Cyber GovTech Research

The Ethics of Artificial Intelligence in the Workplace

The Ethics of Artificial Intelligence in the Workplace

Artificial intelligence is a branch of computer science dealing with the simulation of intelligent behavior in computers or the capability of a machine to imitate intelligent human behavior.

copyright by www.workforce.com

SwissCognitiveDespite its nascent nature, the ubiquity of applications is already transforming everyday life for the better.

Whether discussing smart assistants like Apple’s Siri or Amazon’s , applications for better customer service or the ability to utilize big data insights to streamline and enhance operations, is quickly becoming an essential tool of modern life and business. In fact, according to statistics from Adobe , only 15 percent of enterprises are using as of today, but 31 percent are expected to add it over the coming 12 months, and the share of jobs requiring has increased by 450 percent since 2013.

Leveraging clues from their environment, artificially intelligent systems are programmed by humans to solve problems, assess risks, make predictions and take actions based on input data.

Cementing the “intelligent” aspect of , advances in technology have led to the development of to make predictions or decisions without being explicitly programmed to perform the task. With , algorithms and statistical models allow systems to “learn” from data, and make decisions, relying on patterns and inference instead of specific instructions.

Unfortunately, the possibility of creating machines that can think raises myriad ethical issues. From pre-existing biases used to train to social manipulation via newsfeed algorithms and privacy invasions via facial recognition, ethical issues are cropping up as continues to expand in importance and utilization. This notion highlights the need for legitimate conversation surrounding how we can responsibly build and adopt these technologies.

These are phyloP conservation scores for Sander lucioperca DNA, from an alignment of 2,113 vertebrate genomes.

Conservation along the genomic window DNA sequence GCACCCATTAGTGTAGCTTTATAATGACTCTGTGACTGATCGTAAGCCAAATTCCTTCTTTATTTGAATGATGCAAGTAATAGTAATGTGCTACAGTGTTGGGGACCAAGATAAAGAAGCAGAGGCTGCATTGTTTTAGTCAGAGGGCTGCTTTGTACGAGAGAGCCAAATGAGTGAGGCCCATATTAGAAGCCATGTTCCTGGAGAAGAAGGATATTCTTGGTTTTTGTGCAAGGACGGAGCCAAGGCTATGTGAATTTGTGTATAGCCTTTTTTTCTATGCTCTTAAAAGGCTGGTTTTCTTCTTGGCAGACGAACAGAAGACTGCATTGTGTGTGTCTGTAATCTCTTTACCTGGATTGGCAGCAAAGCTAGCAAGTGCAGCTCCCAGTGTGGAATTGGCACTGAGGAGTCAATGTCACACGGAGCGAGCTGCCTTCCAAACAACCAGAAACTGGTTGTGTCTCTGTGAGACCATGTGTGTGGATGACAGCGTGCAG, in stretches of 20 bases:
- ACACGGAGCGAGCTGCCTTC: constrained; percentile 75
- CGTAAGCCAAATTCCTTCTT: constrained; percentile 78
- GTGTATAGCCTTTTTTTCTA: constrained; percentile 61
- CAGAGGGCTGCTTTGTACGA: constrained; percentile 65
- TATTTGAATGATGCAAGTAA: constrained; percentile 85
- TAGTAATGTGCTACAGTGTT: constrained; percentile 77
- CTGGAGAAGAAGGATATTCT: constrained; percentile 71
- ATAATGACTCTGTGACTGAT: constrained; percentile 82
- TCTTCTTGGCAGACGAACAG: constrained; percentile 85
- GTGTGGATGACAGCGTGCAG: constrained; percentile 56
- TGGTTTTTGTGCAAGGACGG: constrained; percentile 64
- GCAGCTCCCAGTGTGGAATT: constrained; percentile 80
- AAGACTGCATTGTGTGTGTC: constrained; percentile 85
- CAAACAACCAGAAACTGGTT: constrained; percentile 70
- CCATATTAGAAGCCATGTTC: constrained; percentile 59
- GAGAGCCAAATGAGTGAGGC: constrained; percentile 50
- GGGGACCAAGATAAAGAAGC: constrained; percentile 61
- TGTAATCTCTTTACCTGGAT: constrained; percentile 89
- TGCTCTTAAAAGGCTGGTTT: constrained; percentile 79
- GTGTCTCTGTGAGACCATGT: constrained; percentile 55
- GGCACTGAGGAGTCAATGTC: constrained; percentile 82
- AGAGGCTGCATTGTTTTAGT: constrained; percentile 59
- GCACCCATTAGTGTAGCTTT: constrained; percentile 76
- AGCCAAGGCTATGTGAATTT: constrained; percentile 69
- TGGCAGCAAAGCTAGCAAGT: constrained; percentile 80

How Do We Keep -Generated Data Safe, Private and Secure?

As an increasing number of enabled devices are developed and utilized by consumers and enterprises around the globe, the need to keep those devices secure has never been more important. ’s increasing capabilities and utilization dramatically increase the opportunity for nefarious uses. Consider the dangerous potential of autonomous vehicles and weapons like armed drones falling under the control of bad actors.

As a result of this peril, it has become crucial that IT departments, consumers, business leaders and the government, fully understand cybercriminal strategies that could lead to an -driven threat environment. If they don’t, maintaining the security of these traditionally insecure devices and protecting an organization’s digital transformation becomes a nearly impossible endeavor.

How can we ensure safety for a technology that is designed to learn how to modify its own behavior? Developers can’t always determine how or why systems take various actions, and this will likely only grow more difficult as consumes more data and grows exponentially more complex.[…]

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